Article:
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Sick leave

Nobody likes to think of having to take any long-term time off work due to illness. But it’s important to understand what support the law or your company will provide should it happen to you.

Laws designed to improve the rights of people with disabilities are also affecting the way employers deal with staff who have to take long periods off work when they are sick.  

 


What is Statutory Sick Pay?

Statutory Sick Pay (SSP) is the minimum amount employers must pay an employee who is off for four days in a row or more. Contracts of employment often give rights that exceed this sum (known as contractual sick pay).


How much will I get?

The standard rate for SSP is currently £79.15 a week. Your employer will work out a daily rate of SSP if necessary by dividing the weekly rate by the number of days you’d normally work in that week.

For information on the latest regulations and rates, visit the Department for Work and Pensions website.


How long do I have to be off work before I get SSP?

You will qualify for SSP if you have been off work sick for four or more calendar days in a row, including weekends and Bank holidays. This is known as a Period of Incapacity for Work (PIW).

After the qualifying days, SSP is payable for up to 28 weeks. Within the 28-week period, an employer can stop sick pay if you return to work, resign from your job or start maternity leave. Qualifying days should be stipulated in your employment contract.


Can my employer make rules about sick pay entitlement?

If you're receiving SSP there are certain steps an employer is not allowed to take. They can't insist you phone in by a certain time of day and a medical certificate can't be requested until the eighth day of illness, for instance. The employer can, however, attach such rules to contractual sick pay.


Can the employer refuse to pay?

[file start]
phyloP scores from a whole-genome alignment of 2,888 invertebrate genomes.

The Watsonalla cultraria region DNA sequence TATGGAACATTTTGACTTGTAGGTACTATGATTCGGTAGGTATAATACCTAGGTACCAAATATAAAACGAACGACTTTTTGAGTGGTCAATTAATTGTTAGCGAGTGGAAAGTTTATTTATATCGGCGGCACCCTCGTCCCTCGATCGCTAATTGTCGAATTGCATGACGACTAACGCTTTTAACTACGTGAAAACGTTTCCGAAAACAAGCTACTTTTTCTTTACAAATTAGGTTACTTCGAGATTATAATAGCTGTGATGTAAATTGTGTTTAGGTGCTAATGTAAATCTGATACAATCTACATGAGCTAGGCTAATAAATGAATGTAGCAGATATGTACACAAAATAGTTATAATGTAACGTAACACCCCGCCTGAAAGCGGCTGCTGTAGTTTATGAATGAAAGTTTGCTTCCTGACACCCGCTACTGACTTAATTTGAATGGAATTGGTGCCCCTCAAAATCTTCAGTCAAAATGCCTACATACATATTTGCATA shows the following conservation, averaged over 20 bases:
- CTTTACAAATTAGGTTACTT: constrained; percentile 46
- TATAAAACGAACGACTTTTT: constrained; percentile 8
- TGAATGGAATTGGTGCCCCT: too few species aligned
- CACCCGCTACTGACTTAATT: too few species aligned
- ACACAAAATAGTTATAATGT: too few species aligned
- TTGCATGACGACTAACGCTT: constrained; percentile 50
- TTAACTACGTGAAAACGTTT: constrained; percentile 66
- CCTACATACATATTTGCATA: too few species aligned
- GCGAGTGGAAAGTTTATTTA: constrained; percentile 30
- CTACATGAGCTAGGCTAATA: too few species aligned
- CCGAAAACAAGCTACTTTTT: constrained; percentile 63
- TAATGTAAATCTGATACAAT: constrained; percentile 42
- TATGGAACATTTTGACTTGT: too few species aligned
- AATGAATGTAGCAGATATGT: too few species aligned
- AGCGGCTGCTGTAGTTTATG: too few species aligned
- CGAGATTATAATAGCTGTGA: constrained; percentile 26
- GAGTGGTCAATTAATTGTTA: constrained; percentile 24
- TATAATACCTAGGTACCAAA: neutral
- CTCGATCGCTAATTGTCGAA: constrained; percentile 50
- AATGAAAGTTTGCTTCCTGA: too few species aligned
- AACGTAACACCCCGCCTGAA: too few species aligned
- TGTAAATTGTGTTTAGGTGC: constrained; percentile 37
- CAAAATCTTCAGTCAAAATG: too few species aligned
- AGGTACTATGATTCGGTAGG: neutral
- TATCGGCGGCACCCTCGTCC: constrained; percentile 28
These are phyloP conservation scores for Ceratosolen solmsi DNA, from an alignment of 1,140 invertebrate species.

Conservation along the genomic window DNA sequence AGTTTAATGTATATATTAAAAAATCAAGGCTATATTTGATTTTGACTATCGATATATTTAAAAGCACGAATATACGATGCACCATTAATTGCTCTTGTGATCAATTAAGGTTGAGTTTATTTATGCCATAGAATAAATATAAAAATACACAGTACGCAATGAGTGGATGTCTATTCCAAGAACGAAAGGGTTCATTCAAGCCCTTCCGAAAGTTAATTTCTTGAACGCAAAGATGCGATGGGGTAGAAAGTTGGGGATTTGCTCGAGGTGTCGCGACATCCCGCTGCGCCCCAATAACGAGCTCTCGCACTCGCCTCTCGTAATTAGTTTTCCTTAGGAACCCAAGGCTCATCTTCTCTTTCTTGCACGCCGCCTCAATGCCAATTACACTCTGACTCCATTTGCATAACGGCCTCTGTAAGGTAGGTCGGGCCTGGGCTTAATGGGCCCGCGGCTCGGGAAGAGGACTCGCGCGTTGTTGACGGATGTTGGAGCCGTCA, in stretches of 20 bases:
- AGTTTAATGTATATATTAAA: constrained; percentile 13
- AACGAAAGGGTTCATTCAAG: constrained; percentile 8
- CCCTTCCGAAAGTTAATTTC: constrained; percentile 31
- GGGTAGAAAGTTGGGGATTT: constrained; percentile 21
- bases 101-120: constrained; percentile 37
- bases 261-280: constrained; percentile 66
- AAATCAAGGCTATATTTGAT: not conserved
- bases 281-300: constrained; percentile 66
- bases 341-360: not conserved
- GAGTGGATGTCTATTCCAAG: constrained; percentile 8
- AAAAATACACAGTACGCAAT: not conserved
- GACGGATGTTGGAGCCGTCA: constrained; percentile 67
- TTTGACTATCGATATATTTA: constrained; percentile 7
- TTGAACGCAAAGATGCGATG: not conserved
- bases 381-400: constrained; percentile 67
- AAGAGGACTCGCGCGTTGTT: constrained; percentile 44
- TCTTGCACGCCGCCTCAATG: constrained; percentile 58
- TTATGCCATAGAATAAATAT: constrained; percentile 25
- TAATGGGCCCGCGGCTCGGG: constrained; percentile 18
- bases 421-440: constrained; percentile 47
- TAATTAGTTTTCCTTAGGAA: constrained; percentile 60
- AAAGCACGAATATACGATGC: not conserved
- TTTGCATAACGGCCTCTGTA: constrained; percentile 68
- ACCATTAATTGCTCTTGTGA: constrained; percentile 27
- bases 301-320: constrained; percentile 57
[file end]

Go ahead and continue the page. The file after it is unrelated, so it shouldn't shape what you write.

If you do not tell your employer immediately that you are off sick, you could lose some, or all, of your sick pay unless you have a good reason.


What happens if this sickness affects my long-term health?

The Disability Discrimination Act (DDA) 1995 has improved the legal rights of anyone who can't work due to long-term illness with it's definition of disability covering "a physical or mental impairment which has a substantial and long-term adverse effect on a person's ability to carry out normal day-to-day activities". For more guidance on how the Act affects you, visit the Equality and Human Rights Commission website.


Am I entitled to see my sickness absence records?

Yes. Employers have always been required to keep records on sickness absence, but new legislation means you now have the right to see them. The Data Protection Act 1998 requires a company notifies the Data Protection Commissioner if it is processing personal data. This applies to employees' personnel files, recruitment, health, attendance and disciplinary records and any other files compiled manually by management with or without authorisation.


How can my employer help to keep me healthy?

Health and safety regulations require employers to provide health surveillance as appropriate, such as checks from an occupational health nurse for those working with chemicals.

For exposure to other health risks, such as work-related upper limb disorders, there is no such requirement, although employers should arrange a working environment analysis for anyone at a permanent workstation. Some employers will also have benefits packages which include free services such as eye tests or physiotherapy treatments.

 

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